Factor European experience into O&M practices at US combined cycles, Part II: Aberrant P91 life predictions – Combined Cycle Journal

Factor European experience into O&M practices at US combined cycles, Part II: Aberrant P91 life predictions

At European Technology Development Ltd’s International Conference on Power Plant Operation and Flexibility, held in London in July 2018, ETD’s Dr Ahmed Shibli, the conference organizer, and David Robertson tag-teamed an in-depth presentation on life-prediction concerns for aberrant P91 components often found in electric generating stations worldwide. They are usually the product of not understanding the precise heat-treatment requirements, by the component producers and fabricators, for high-Cr martensitic steels.

The duo issued a stark warning: “Traditional NDE techniques do not show damage in P91/P92 until late in life (70% or later), making current detection and component integrity management difficult.” New techniques are needed.

“A problem with 9Cr martensitic steels,” they said, “is that the creep cavity size for the first 70% of life can be on the nanometer or few-microns level only. Thus, cavity detection and quantification by traditional means, such as replication or UT inspection, can be difficult.”

At the same time, “for aberrant microstructures, powerplants often assume the safe life is equal to P22 or P91. But the industry could be underestimating life, thus condemning these components too early and thereby losing revenue. We currently do not have long-term rupture strength data for such abnormal microstructures to predict their safe operating life accurately.”

The two presenters gave examples of potentially abnormal materials:

    • Material over-tempered or tempered high in the ASME range.
    • Material under-tempered at the bottom of the new ASME range (730C) or old range (704C).
    • Cooling too slowly from austenitizing.
    • Soft spots and soft bands found in some piping materials.

Welding issues include:

    • Various repairs and weld-repair configurations/geometries.
    • Repeat weld repairs.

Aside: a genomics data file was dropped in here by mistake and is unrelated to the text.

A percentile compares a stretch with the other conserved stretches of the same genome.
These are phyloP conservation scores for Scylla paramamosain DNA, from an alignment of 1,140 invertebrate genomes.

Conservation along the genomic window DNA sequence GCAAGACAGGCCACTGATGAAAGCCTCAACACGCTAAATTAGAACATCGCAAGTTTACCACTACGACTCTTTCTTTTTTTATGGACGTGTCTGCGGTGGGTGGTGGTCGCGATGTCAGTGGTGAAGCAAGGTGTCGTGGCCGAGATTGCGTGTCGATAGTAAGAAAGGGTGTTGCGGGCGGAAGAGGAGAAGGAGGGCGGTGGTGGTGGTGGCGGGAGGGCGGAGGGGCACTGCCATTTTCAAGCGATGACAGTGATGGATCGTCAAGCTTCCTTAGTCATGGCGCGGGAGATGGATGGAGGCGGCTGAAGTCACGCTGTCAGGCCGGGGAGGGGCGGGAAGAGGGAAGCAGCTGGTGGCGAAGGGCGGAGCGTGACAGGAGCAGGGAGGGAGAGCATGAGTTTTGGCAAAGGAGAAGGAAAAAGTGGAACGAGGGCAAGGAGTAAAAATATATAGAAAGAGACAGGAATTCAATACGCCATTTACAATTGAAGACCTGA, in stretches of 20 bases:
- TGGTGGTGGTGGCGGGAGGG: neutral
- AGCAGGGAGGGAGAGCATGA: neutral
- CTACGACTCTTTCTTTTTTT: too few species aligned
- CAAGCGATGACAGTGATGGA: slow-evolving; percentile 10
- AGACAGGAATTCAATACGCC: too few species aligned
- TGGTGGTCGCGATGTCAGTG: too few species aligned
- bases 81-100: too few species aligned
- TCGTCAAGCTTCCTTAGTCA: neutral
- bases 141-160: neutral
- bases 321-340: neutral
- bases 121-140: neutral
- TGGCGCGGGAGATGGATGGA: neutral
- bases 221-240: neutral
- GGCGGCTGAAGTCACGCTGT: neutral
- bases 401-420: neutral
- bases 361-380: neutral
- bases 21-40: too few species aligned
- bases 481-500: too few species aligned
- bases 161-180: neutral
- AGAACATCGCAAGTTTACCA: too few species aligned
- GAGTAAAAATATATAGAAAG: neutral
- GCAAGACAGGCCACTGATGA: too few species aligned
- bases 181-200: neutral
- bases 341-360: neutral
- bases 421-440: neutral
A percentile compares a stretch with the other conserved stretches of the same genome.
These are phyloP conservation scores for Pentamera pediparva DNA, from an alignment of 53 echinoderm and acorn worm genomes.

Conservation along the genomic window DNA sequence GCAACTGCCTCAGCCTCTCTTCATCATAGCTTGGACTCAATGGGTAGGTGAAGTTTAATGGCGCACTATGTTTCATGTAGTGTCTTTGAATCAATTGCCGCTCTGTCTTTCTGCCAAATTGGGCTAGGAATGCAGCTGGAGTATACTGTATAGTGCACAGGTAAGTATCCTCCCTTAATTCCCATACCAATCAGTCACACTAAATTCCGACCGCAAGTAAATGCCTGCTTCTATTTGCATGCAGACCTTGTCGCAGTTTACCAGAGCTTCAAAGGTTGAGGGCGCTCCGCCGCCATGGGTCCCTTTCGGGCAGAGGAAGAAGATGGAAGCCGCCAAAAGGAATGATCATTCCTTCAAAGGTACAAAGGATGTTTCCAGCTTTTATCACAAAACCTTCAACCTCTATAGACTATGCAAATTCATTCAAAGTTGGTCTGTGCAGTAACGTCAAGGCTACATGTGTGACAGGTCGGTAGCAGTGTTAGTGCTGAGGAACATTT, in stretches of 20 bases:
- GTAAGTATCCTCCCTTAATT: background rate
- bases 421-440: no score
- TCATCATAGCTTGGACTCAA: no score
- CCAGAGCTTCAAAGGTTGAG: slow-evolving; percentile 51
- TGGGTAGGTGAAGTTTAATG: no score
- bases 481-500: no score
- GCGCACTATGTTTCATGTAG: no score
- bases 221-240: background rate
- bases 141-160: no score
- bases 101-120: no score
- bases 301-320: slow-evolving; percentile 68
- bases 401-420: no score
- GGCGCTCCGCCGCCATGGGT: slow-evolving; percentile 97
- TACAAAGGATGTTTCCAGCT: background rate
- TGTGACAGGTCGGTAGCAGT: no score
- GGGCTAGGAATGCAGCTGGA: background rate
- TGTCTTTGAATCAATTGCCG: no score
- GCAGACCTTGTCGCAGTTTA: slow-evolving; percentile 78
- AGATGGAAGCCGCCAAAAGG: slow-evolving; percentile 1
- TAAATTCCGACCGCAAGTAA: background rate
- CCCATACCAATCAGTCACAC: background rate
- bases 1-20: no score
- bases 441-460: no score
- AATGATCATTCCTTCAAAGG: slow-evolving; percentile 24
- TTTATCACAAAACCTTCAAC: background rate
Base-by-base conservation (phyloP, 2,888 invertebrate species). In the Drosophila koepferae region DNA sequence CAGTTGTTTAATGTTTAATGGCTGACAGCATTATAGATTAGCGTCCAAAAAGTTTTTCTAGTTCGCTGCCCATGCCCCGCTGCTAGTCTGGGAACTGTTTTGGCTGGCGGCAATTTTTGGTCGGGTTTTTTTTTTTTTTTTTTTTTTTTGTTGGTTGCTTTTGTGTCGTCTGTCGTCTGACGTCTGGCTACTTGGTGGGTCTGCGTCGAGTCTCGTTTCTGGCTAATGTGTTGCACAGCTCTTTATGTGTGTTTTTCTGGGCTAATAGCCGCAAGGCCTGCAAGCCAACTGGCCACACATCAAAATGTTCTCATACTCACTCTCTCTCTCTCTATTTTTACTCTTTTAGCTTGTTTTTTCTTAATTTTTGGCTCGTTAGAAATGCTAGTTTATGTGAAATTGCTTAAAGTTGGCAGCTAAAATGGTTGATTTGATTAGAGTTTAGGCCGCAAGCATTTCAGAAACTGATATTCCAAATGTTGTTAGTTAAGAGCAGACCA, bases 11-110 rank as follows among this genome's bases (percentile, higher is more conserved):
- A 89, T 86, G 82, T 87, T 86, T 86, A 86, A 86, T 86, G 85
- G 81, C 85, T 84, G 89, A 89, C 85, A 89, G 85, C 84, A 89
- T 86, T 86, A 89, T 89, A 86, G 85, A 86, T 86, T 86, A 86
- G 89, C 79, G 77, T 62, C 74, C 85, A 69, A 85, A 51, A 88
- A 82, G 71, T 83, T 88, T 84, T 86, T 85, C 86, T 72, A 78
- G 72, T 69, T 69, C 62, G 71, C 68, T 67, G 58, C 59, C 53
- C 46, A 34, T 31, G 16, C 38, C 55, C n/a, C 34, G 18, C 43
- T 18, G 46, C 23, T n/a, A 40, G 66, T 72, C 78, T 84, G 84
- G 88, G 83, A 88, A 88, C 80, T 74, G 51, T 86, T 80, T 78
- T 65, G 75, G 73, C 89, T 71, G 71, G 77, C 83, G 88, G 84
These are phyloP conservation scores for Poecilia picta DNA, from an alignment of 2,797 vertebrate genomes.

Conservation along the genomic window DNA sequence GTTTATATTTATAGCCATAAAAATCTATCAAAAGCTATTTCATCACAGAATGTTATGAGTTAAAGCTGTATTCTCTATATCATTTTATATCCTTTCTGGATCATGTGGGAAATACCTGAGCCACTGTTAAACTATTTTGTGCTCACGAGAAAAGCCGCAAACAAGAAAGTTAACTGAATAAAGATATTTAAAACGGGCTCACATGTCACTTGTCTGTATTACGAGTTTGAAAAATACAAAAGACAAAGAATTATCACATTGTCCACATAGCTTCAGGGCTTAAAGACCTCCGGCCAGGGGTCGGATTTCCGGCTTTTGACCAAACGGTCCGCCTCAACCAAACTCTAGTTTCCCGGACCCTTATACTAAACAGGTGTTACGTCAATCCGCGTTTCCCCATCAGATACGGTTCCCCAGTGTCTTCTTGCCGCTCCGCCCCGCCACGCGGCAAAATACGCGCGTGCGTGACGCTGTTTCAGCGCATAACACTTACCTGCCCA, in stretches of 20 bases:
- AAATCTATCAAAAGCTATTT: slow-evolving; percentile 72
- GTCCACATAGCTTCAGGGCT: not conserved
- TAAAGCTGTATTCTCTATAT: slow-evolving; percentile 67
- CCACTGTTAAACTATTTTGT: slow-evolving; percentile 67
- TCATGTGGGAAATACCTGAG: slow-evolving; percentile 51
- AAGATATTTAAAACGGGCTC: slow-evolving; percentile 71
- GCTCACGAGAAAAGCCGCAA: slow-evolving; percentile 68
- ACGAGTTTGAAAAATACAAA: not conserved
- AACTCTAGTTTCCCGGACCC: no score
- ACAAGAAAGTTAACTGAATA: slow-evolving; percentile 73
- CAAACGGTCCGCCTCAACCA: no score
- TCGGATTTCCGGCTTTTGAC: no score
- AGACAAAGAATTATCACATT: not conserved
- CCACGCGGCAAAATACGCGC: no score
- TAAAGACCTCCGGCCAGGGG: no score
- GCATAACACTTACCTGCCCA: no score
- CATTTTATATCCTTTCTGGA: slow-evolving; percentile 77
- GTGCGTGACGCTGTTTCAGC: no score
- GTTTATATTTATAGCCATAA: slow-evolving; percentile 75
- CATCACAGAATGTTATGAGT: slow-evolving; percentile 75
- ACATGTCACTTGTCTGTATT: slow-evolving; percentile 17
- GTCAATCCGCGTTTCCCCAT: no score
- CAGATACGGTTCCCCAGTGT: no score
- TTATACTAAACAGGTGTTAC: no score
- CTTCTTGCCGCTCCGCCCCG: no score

Type IV failure in seam-welded P91

Next, Shibli outlined a six-year joint industry project that began in 2014 “aimed at producing 15 aberrant microstructures in P91 (both base and weld metals) and conducting stress rupture tests to 30,000 hours, which can then be extrapolated to 100,000 hours and beyond to estimate the safe operating life.”

Initial industry sponsors, coordinated by ETD, are various European and Japanese utilities, although new partners/sponsors are welcome at any stage to contribute towards the testing of one more of these aberrant microstructures. This project also involves detailed metallography, including use of transmission electron microscopes (TEM), to categorize the microstructures and their behaviors.

“To make matters worse and life assessment more difficult,” Shibli continued, “it is now fairly well established that the creep failure stages for high-Cr martensitic steels (P91/P92) are reduced to creep cavity initiation, cavity growth, and failure with little warning.”

Specific visual examples were given for all points made in the presentation. Featured in the examples was Type IV damage in seam-welded components (photo).

“The 9Cr martensitic steels have been very useful in raising powerplant temperatures and pressures (and making HRSGs more compact), improving plant output and efficiency,” Shibli stated. “However, more and more of these components are now showing cracking at the Type IV position associated with the weldments.”

And their conclusion: “Even components that can be identified to be at risk are creating issues for the plant owners and integrity assessors in view of the unknown long-term rupture strength of the aberrant steels, hence the need for the long-term stress rupture data to ensure their safe operation.”

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